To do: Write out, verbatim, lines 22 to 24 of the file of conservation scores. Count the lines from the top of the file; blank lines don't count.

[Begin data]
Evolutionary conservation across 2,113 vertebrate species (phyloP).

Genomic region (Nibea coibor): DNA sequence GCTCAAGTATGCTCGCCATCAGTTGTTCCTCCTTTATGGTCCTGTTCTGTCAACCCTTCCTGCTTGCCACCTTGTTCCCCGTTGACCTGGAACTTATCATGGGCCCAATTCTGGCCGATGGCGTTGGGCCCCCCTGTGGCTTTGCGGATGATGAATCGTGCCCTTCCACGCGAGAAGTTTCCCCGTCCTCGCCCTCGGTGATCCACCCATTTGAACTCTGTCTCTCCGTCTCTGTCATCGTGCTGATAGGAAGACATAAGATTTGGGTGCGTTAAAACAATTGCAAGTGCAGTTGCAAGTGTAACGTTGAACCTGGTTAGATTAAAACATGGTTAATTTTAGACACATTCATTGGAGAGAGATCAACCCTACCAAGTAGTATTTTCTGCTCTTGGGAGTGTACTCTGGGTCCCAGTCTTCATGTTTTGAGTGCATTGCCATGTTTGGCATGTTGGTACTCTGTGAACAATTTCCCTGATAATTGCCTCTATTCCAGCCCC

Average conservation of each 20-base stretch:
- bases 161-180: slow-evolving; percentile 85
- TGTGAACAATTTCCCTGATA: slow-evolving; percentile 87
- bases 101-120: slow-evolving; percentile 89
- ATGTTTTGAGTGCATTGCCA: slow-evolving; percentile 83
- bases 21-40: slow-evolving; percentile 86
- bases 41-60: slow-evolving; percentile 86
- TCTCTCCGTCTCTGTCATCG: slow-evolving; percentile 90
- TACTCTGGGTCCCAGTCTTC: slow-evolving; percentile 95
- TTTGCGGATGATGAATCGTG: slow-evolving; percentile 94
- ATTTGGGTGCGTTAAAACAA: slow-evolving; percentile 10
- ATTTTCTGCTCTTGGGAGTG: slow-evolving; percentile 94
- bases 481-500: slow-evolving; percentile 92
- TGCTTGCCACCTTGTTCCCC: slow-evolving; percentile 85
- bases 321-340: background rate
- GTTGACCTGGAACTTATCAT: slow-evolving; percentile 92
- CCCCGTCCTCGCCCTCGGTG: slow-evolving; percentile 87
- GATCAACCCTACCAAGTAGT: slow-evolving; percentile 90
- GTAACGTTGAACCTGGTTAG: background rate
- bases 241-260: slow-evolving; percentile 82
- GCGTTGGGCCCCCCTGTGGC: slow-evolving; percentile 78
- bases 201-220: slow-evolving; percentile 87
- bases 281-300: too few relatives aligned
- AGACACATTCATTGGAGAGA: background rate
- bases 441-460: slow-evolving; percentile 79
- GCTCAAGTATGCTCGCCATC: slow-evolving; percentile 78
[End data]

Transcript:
- bases 241-260: slow-evolving; percentile 82
- GCGTTGGGCCCCCCTGTGGC: slow-evolving; percentile 78
- bases 201-220: slow-evolving; percentile 87